All About Vaginal Thrush
Vaginal thrush refers to vaginal infection caused by a family or yeast fungus called Candida species.
A small number of the fungi thrive around the vaginal area without causing any problems, and is kept under control by the vaginal mucus hormones and the presence of good bacteria.
Risk factors for vaginal thrush
Any condition that may change the hormonal balance, immune system or the good bacteria count which favours the growth of the yeast leads to an infection.
These factors include:
- Medications (e.g. antibiotics, cancer medication, high dose steroids)
- Health conditions (e.g. diabetes, thyroid conditions)
- Low immune system (e.g. HIV patients)
Symptoms of vaginal thrush
Common symptoms include itchiness, redness and having a creamy white discharge in the vaginal area. The discharge is either thick or creamy but without any odour.
Sometimes, the condition may lead to pain or soreness, especially after urination or during sexual intercourse.
Managing vaginal thrush
In most cases, pharmacy-only pessaries (a medical device inserted into the vagina) containing antifungal ingredients (e.g. clotrimazole) are effective in treating vaginal thrush.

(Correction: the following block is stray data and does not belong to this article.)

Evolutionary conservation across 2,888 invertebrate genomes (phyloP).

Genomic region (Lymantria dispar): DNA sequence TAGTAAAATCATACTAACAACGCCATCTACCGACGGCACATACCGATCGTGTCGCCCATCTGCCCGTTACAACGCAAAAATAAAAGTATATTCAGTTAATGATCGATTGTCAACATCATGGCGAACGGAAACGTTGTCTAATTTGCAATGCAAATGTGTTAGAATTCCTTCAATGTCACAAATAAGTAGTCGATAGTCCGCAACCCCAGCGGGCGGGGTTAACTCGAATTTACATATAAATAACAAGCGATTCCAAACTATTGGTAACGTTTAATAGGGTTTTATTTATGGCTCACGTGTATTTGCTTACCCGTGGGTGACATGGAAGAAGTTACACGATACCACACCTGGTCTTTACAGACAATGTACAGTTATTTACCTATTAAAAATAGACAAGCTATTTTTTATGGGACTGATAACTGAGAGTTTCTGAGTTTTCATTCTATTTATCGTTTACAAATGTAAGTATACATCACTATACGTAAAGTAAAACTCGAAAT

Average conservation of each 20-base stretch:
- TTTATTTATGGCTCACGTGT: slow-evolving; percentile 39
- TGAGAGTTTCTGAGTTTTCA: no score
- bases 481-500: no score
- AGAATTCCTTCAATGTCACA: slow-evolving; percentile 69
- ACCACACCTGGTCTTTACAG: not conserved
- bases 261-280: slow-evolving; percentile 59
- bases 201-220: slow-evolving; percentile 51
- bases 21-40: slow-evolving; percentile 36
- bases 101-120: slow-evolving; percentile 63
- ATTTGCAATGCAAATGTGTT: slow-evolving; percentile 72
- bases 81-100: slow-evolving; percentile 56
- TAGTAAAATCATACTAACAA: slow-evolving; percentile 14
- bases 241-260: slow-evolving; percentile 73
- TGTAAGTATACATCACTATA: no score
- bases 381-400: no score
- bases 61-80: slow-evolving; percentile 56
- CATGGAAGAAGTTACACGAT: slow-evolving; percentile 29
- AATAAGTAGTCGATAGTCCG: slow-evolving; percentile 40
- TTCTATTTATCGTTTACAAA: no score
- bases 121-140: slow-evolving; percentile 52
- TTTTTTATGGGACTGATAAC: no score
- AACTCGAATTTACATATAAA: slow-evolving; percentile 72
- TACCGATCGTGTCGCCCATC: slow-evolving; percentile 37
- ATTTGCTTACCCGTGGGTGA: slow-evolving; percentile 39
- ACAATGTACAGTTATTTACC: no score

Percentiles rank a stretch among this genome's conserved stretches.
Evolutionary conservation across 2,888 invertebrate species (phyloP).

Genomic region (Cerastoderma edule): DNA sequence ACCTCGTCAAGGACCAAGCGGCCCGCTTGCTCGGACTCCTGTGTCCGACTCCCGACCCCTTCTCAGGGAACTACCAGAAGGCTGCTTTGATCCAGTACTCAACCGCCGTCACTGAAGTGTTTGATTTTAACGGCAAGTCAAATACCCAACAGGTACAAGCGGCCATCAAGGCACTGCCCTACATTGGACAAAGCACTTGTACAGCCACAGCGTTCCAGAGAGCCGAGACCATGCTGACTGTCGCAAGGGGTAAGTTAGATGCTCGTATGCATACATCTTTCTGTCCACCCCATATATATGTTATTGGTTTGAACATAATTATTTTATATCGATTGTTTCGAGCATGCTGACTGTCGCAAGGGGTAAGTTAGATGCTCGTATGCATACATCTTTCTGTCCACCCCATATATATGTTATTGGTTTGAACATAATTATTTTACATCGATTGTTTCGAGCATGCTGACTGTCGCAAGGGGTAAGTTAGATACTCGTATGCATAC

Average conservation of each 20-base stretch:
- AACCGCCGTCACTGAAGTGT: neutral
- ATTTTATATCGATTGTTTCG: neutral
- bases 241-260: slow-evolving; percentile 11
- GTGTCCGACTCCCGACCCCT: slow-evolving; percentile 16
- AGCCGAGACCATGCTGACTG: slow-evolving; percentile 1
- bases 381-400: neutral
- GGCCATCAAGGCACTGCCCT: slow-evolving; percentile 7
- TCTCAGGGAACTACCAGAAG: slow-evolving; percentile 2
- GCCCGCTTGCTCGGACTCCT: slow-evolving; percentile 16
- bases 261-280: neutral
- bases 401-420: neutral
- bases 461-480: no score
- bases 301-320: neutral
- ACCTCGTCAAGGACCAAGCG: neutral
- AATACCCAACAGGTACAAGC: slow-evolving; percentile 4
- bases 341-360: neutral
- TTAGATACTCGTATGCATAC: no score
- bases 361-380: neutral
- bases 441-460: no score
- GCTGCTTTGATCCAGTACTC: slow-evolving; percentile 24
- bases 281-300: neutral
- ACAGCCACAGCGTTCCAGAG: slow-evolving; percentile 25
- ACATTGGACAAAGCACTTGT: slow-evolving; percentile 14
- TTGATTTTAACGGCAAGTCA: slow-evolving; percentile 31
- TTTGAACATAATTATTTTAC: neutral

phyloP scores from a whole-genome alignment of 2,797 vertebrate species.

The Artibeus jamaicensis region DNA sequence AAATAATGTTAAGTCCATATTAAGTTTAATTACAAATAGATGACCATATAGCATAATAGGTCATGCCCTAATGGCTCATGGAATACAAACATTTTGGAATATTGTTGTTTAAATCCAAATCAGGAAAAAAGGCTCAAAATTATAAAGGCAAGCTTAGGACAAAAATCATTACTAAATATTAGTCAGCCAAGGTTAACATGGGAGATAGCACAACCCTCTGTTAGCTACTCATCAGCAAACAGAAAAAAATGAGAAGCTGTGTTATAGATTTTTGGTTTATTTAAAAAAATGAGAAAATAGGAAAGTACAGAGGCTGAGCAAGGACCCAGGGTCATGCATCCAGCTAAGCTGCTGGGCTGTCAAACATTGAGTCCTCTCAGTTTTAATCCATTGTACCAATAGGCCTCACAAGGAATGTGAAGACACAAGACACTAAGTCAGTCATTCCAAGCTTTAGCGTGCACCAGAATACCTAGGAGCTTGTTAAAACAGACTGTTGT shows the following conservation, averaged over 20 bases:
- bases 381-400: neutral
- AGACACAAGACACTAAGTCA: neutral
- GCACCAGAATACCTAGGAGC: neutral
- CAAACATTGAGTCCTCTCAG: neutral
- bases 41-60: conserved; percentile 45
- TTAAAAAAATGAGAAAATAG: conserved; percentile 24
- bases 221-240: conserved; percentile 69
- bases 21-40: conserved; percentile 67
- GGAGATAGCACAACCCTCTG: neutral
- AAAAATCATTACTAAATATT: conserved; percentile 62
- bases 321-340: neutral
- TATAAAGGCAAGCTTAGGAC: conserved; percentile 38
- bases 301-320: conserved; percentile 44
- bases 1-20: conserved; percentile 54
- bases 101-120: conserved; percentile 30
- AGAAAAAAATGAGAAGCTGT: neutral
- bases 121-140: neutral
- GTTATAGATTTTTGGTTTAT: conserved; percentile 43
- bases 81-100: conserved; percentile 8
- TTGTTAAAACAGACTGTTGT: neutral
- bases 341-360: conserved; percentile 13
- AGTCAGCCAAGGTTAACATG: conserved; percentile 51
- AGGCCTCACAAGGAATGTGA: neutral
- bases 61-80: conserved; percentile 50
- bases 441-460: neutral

Creams containing a numbing agent (e.g. lidocaine) may relieve external itching.
Do note that some topical inserts or applications may damage latex condoms or diaphragms, thus affecting their use as contraceptives.
How to prevent vaginal thrush
You can easily prevent vaginal thrush by following these tips.
- Avoid tight-fitting pants or undergarments
- Avoid scented products that are used around the vaginal area (e.g. soap, shower gel, sanitary pads)
When to consult a doctor
You should see a doctor if:
- You are pregnant
- The discharge turns yellowish or has a foul odour
- You have abdominal vaginal bleeding
- There is no improvement after taking medications from pharmacies